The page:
German rules and regulations
The German constitution contains provisions on the competencies of the Federation and the Länder with regard to the use of nuclear energy (Article 73 No. 14, 87c, 85). Accordingly, the exclusive legislative competence in this area lies with the Federation.
As the competent licensing and supervisory authorities, the Länder execute nuclear law on federal commission (federal executive administration). Here, the Federation exercises legality and expediency supervision and may, if it deems it necessary, assume the competence for the subject matter. In any case, the Länder remain responsible for administrative action with external effect (so-called competence of perception). The nuclear regulatory framework is divided into regulations stipulated by law and non-mandatory guidance instruments. Among the former part, which is the sole responsibility of the Federation, there are, in particular, the Atomic Energy Act and the Radiation Protection Ordinance adopted pursuant to the Atomic Energy Act.
The regulatory instruments are not generally binding but are made mandatory by specification in the licence or by supervisory measures in the individual case. It is therefore appropriate and necessary that the Federation, i.e. the Federal Ministry for the Environment, Nature Conservation, Building and Nuclear Safety (BMUB) and the Länder, i.e. the nuclear licensing and supervisory authorities, jointly establish or revise regulations and agree on their application. The development of the "Safety Requirements for Nuclear Power Plants" started 2003 on behalf of the BMUB under the leadership of GRS, drawing on the expertise of further subcontractors, in particular the Öko-Institut and the Physikerbüro Bremen, as well as a number of other recognised experts. The results were presented to the BMUB in Revision E in September 2011 and subsequently discussed and revised with the Länder authorities also including the participation of the Reactor Safety Commission (RSK) and a hearing of experts (authorised experts, manufacturers, and operators).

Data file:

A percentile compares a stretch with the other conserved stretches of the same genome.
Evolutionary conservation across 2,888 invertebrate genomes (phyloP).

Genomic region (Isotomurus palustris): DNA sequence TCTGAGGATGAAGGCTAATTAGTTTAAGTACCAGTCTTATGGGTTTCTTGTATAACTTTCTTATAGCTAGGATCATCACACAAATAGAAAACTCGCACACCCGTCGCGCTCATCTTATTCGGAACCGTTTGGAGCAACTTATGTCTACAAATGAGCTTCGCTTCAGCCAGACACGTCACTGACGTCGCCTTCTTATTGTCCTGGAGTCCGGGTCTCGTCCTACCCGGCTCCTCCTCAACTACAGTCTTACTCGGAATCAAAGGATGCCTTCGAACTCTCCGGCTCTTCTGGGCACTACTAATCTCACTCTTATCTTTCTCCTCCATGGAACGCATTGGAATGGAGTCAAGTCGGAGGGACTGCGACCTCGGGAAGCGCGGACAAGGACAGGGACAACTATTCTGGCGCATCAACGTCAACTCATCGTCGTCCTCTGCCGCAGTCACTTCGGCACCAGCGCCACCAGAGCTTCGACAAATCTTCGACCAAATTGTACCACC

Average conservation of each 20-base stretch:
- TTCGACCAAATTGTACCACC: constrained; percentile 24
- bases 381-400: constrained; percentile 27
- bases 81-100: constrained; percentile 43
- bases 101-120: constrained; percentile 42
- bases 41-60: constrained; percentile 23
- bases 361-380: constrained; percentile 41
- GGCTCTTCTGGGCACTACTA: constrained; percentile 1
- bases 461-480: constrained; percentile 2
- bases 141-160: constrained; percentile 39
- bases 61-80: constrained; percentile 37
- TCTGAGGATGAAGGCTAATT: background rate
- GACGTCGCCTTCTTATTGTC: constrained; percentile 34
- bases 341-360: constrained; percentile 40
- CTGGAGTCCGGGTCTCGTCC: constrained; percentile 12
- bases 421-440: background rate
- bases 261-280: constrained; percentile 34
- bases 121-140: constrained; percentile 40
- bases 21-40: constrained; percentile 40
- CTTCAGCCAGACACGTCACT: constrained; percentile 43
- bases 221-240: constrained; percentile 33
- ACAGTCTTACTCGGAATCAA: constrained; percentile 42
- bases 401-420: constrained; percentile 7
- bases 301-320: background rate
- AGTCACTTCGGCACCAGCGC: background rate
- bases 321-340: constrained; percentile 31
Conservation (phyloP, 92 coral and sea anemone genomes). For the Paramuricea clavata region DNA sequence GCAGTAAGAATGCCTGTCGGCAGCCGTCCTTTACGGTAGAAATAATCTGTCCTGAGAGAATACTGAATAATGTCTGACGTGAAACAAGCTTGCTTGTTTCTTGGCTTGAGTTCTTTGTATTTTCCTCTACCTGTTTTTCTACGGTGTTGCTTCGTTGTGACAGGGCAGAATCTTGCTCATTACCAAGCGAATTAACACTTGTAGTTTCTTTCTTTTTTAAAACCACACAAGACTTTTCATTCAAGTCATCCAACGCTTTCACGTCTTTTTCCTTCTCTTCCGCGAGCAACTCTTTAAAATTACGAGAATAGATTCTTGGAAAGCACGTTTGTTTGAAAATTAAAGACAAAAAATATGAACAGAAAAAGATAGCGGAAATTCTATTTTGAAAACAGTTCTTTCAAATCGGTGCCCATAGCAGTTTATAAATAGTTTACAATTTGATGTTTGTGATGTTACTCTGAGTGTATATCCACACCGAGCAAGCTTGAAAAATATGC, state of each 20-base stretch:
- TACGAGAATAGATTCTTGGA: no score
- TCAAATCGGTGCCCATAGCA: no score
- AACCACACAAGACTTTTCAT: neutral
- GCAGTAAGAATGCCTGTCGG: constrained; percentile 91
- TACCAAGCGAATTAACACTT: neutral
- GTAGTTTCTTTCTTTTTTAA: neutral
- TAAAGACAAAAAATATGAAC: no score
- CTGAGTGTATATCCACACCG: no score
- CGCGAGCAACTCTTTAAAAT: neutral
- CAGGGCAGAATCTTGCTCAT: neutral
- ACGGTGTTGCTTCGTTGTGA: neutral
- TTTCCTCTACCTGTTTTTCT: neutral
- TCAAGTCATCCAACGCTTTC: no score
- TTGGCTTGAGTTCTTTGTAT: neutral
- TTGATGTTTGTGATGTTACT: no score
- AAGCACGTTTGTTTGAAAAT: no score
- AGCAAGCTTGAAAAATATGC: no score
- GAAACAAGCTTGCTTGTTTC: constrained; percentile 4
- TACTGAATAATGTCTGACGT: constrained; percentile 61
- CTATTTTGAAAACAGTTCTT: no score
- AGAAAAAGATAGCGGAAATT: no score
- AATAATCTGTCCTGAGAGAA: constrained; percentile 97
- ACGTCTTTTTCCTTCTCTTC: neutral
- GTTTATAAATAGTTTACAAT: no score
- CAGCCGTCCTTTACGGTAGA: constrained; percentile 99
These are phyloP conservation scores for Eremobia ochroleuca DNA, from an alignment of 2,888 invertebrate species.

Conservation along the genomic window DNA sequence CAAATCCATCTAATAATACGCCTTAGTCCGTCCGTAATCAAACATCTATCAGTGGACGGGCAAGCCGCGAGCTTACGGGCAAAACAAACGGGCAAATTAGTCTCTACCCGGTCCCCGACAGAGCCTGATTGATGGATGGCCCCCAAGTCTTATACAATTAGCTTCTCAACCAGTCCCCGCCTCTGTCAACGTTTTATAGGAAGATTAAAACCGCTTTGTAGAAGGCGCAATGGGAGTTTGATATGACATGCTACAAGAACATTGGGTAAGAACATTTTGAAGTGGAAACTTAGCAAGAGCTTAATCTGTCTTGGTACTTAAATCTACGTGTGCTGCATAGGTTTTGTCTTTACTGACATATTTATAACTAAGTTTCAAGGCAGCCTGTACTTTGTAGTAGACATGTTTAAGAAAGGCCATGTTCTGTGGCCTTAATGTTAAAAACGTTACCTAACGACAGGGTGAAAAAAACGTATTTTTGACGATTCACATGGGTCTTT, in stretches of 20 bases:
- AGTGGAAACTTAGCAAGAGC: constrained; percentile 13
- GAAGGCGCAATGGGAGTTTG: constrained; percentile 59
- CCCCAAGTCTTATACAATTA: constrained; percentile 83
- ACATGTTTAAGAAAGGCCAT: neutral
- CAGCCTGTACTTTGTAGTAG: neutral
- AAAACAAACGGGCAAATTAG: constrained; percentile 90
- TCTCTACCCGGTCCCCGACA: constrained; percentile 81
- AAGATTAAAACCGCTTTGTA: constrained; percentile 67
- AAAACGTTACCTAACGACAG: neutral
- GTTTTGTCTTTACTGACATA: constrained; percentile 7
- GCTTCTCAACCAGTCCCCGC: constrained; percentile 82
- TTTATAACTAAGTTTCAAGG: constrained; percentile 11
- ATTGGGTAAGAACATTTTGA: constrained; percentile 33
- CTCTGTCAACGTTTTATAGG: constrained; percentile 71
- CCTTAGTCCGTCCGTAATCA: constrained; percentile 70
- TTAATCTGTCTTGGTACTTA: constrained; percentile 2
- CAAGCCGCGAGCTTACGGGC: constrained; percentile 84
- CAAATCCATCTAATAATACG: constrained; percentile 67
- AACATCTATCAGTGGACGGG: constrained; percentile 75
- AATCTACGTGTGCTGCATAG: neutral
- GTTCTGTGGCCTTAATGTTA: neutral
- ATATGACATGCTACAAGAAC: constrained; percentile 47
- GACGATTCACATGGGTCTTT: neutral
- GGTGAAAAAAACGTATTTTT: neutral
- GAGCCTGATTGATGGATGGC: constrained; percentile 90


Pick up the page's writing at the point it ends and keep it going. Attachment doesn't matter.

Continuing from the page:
Safety standards of the Nuclear Safety Standards Commission (KTA safety standards)
The KTA Program of Standards includes more detailed specifications on safety standards for nuclear facilities. These are developed by the Nuclear Safety Standards Commission and reviewed every five years to ensure that they are up to date and updated where required. KTA safety standards have to be adopted by consensus of the groups represented in the KTA (manufactures, operators, authoritiesm authorised experts and others). More information can be found on the website of the KTA.
Handbook on Nuclear Safety and Radiation Protection
The Handbook on Nuclear Safety and Radiation Protection of the Federal Office for Radiation Protection gives an overview of all nuclear regulations published in Germany. These are compiled according to legal provisions, general administrative provisions, announcements of the BMUB, relevant regulations and recommendations, the KTA and relevant committees.